Two people were taken to hospital after a float plane and a pleasure boat collided in Vancouver Harbour Saturday afternoon. Video shows several boats surrounding a sinking aircraft in Burrard Inlet. Harbour Air said the seaplane was operating a scenic tour with five passengers, and it came into contact with a boat during takeoff. Harbour Air reported all of the passengers and the pilot were uninjured. BC Emergency Health Services said paramedics provided emergency care to two people, who were taken to hospital with minor injuries. See the video. MORE

 

WHAT AM I OFFERED? It’s open season on promises for the October provincial election, but it’s hard to keep track. They’re stacking up, there have already been many, but those just this weekend include Premier David Eby’s promise of a new fleet of 12 air ambulances, delivery not until next year. BCU leader Kevin Falcon has deep pockets when it comes to promises. His most recent was topping up the cost of daycare for those who don’t qualify for the province’s $10 plan. Then going into the weekend, Falcon promised free shingles vaccines for those older than 50. The cost per dose ranges at around $160. I didn’t see any price tags for those promises. MORE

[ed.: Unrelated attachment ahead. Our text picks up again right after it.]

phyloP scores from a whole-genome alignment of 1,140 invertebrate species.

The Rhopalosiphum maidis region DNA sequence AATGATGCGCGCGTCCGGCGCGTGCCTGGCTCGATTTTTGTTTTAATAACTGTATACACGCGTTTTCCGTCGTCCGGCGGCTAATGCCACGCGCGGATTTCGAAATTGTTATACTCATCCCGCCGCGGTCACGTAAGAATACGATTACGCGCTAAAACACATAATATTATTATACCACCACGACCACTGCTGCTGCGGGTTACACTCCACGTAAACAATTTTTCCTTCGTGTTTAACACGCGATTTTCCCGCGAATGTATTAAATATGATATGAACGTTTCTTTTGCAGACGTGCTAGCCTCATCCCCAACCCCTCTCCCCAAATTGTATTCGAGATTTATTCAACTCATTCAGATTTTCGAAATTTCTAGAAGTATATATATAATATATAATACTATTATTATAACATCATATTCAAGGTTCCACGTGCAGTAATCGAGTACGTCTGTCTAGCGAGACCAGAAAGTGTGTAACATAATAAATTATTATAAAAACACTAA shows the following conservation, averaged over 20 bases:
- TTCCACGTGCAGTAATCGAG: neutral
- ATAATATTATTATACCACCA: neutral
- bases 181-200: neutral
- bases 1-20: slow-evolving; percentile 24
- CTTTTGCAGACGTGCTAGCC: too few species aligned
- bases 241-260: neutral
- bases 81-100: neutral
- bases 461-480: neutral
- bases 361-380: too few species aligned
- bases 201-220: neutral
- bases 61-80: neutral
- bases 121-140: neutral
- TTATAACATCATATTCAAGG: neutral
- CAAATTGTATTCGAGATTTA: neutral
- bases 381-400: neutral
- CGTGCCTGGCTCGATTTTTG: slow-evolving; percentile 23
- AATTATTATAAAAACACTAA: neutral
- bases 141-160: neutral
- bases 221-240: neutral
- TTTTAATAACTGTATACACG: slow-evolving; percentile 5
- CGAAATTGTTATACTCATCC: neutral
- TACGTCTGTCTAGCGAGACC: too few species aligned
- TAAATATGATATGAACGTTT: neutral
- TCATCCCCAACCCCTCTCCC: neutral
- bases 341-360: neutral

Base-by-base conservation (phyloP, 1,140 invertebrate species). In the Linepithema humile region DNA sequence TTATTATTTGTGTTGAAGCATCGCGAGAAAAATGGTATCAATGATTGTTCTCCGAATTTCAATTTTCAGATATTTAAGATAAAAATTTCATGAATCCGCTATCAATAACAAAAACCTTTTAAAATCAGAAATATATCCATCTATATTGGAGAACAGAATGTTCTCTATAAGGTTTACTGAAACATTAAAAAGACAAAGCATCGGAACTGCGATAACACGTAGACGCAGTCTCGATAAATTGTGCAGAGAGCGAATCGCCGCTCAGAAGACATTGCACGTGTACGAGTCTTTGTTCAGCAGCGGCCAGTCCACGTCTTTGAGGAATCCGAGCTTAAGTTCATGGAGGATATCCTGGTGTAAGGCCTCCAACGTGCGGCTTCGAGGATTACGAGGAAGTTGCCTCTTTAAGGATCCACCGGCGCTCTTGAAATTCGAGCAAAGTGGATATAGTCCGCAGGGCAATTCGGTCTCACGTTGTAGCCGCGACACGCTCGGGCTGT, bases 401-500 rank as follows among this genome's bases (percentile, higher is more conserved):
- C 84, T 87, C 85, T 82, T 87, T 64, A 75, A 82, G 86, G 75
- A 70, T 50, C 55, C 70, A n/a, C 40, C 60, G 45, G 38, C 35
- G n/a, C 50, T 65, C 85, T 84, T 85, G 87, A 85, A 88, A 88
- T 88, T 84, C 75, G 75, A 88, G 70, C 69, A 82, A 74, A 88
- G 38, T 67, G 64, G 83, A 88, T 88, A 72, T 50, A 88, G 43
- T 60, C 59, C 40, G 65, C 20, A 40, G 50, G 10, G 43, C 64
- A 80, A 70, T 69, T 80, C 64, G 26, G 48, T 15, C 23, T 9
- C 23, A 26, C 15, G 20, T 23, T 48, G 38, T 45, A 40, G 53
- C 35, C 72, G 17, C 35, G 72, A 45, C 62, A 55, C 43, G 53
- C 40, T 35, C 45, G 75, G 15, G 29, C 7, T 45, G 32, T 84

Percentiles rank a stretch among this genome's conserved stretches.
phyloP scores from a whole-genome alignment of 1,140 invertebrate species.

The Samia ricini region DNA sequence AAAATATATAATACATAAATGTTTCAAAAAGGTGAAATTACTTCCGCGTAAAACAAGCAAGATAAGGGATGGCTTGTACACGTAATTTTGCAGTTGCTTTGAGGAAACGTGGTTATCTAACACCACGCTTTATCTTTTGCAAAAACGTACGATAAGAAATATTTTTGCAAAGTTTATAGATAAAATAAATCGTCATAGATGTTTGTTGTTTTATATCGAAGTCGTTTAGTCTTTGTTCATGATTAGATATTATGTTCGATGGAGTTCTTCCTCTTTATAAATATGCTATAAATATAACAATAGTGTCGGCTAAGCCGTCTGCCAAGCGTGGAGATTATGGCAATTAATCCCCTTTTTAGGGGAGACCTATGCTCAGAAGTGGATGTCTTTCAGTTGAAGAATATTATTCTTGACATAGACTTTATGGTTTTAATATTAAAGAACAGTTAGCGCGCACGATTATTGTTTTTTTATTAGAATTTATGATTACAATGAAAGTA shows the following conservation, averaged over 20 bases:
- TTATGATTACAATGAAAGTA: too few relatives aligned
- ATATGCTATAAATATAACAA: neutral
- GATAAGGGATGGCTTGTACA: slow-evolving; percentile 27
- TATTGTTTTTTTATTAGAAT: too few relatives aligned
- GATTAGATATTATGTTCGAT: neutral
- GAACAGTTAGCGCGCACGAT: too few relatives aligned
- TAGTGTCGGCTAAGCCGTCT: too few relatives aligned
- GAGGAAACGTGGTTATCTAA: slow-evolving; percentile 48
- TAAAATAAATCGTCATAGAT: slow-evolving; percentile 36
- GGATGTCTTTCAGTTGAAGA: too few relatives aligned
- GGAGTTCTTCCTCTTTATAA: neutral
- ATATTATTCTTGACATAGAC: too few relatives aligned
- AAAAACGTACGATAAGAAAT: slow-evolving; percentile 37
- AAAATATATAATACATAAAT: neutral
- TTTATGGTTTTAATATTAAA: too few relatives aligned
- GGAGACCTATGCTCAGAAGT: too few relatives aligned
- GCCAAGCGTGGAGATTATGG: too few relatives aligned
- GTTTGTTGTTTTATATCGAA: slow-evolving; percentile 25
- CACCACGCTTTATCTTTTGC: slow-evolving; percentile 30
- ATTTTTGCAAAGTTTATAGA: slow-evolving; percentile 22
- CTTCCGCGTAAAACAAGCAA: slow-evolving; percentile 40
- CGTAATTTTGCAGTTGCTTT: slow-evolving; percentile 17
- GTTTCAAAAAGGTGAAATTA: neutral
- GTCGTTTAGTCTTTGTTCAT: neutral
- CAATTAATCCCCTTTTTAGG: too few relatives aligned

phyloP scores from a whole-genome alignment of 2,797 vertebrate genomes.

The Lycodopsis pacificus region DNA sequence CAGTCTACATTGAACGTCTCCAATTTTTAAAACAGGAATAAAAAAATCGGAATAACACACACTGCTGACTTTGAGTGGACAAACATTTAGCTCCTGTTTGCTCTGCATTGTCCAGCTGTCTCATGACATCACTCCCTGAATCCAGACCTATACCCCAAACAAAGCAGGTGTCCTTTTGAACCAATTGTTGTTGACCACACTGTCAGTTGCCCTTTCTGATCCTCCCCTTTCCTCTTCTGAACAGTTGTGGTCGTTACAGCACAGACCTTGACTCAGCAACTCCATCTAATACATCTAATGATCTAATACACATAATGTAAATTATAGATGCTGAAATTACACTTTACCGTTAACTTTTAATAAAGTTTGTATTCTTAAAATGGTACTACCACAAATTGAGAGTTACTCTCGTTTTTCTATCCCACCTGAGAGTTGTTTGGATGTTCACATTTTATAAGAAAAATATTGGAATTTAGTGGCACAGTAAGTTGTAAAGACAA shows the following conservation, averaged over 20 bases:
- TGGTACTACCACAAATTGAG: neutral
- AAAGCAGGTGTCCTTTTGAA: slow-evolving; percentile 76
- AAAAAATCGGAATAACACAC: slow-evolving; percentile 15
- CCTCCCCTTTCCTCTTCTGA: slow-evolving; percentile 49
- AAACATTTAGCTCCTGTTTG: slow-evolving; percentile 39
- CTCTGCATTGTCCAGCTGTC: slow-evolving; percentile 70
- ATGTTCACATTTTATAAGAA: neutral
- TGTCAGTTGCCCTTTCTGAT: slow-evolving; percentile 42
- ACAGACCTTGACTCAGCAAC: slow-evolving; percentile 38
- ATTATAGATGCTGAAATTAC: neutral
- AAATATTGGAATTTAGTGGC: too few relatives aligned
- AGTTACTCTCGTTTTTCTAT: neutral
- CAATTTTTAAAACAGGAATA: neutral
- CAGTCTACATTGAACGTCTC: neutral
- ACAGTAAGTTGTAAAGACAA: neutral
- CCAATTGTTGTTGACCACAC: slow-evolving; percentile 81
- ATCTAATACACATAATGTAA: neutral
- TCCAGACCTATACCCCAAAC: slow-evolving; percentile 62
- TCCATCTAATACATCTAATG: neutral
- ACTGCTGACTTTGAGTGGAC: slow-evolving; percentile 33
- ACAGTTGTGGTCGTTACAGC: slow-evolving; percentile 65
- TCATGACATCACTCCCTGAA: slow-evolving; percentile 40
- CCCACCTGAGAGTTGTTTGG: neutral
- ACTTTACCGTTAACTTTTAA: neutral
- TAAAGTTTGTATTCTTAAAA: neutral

CONSERVATION OFFICERS REFUSE to set up traps to catch a marauding cougar which has been plundering sheep farms in Nanoose Bay. Brant Protasiewich said the officer told him the cougar was displaying natural behaviour and would move on. Brant has been watching his flock by night, firearm at the ready. Saturday was the sixth day since the cougar started attacking his and his neighbour Peter Jjenga’s sheep herds, and had by then killed three and injured three more. “We need a trap being laid there for this cougar to be trapped, relocated and treated the way it’s supposed to be treated,” said Njenga. MORE